UPS guys and doctors writing prescriptions. Uh, if I think for a while longer, I might come up with somebody else who wants to use a tablet. Oh, wait. Cops in progressive, wealthy towns. All the better to write your ticket on and make sure the court has a copy.

This whole idea sucks in the same way that MSN commercials suck, or the word "innovation" does when Gates says it.
 
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clairiun

macrumors newbie
Jul 19, 2002
7
0
"This was invented by the same people who think a little cartoon paper-clip is a great way to show people how to use a software program that sucks."

Um, MS Office does not suck on either Windows or Mac. It's a good office suite. Excel is one of the best programs out there.

No, I only have to use a PC at work.

Thanks!
P
 
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dongmin

macrumors 68000
Jan 3, 2002
1,708
0
Originally posted by clairiun
Um, MS Office does not suck on either Windows or Mac. It's a good office suite. Excel is one of the best programs out there.
Excel is pretty useful. But Word is a bloated mess. And PowerPoint is fast but retarded as a design tool. Entourage is cool but I prefer the Mail-Addressbook-iCal combo.

MS doesn't have a clue about innovation. The TabletPC and wireless Remote Terminal concept has been around for a while. But all the PC companies realize these ideas in the most dumb, uninspired ways. They have no clue about how people interact with computers.

I think some of the ideas are promising but it'll take a while for these ideas to develop unless we have someone like Apple to jump in. Really, in the post-dot-com era, is anyone innovating outside of Apple? (Yeah I'm bordering on fanboy-ism, but really, can you name one company out there innovating on a consistent basis? IBM is a distant second...)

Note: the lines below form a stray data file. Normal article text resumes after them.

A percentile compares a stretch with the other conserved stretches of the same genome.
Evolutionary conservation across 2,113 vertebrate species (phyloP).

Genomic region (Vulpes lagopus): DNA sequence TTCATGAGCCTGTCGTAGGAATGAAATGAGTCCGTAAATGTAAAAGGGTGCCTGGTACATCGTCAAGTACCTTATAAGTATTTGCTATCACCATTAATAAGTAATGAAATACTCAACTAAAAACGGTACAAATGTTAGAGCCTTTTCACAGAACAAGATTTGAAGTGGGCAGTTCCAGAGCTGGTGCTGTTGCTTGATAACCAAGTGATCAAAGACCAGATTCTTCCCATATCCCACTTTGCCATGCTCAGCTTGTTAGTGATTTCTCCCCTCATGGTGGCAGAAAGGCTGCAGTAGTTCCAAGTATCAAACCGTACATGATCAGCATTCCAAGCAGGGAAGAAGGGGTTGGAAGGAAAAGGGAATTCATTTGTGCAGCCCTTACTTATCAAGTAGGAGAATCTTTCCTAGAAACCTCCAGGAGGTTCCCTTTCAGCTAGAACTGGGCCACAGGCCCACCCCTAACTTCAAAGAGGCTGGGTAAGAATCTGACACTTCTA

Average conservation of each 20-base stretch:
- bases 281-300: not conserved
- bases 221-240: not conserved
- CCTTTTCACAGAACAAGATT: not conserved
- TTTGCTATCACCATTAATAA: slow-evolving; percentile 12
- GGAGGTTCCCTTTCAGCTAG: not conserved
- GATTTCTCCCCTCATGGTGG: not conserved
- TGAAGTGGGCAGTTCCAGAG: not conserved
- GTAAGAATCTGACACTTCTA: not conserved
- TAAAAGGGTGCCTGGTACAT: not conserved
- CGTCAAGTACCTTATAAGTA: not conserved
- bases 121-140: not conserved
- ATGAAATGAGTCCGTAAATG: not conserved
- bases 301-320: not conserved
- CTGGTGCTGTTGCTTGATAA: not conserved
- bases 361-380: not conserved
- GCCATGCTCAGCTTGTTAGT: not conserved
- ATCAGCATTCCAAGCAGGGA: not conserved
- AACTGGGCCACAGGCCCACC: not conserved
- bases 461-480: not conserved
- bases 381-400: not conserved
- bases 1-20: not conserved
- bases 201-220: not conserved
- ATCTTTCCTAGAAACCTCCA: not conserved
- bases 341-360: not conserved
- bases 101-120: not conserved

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bensisko

macrumors 65816
Jul 24, 2002
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Re: Re: Not the Tablet PC

Originally posted by Les Kern
Maybe maybe not, and I don't know what I really think.... Being in educationmyself, only a fool tech director would buy them at any price. Except maybe free....My opinion, and there may be doubters. E-mail me and scream back if you want. I'm ready for you. :)

I was actually thinking more about vertical markets. As was mentioned (although negitively) before, such as doctors and police, there are industries that would love them. I think that many designers would LOVE tablets. Your average consumer probably wouldn't buy them, and I doubt alot of office types would use them (which is where MS is REALLY bombing. They are thinking office people would replace their Pocket PCs with Tablets, but it's not happening).

Education (except for MAYBE college level and higher) would be a terrible place for tablets I agree. Schools should keep their iBooks.

And, again, the negitive comment about geeks is, again, somewhat correct. The consumers who buy tablets would probably be the geekier types, however if Dell was the only one selling an $899 tablet, they could make quite a nice chunk of niche change.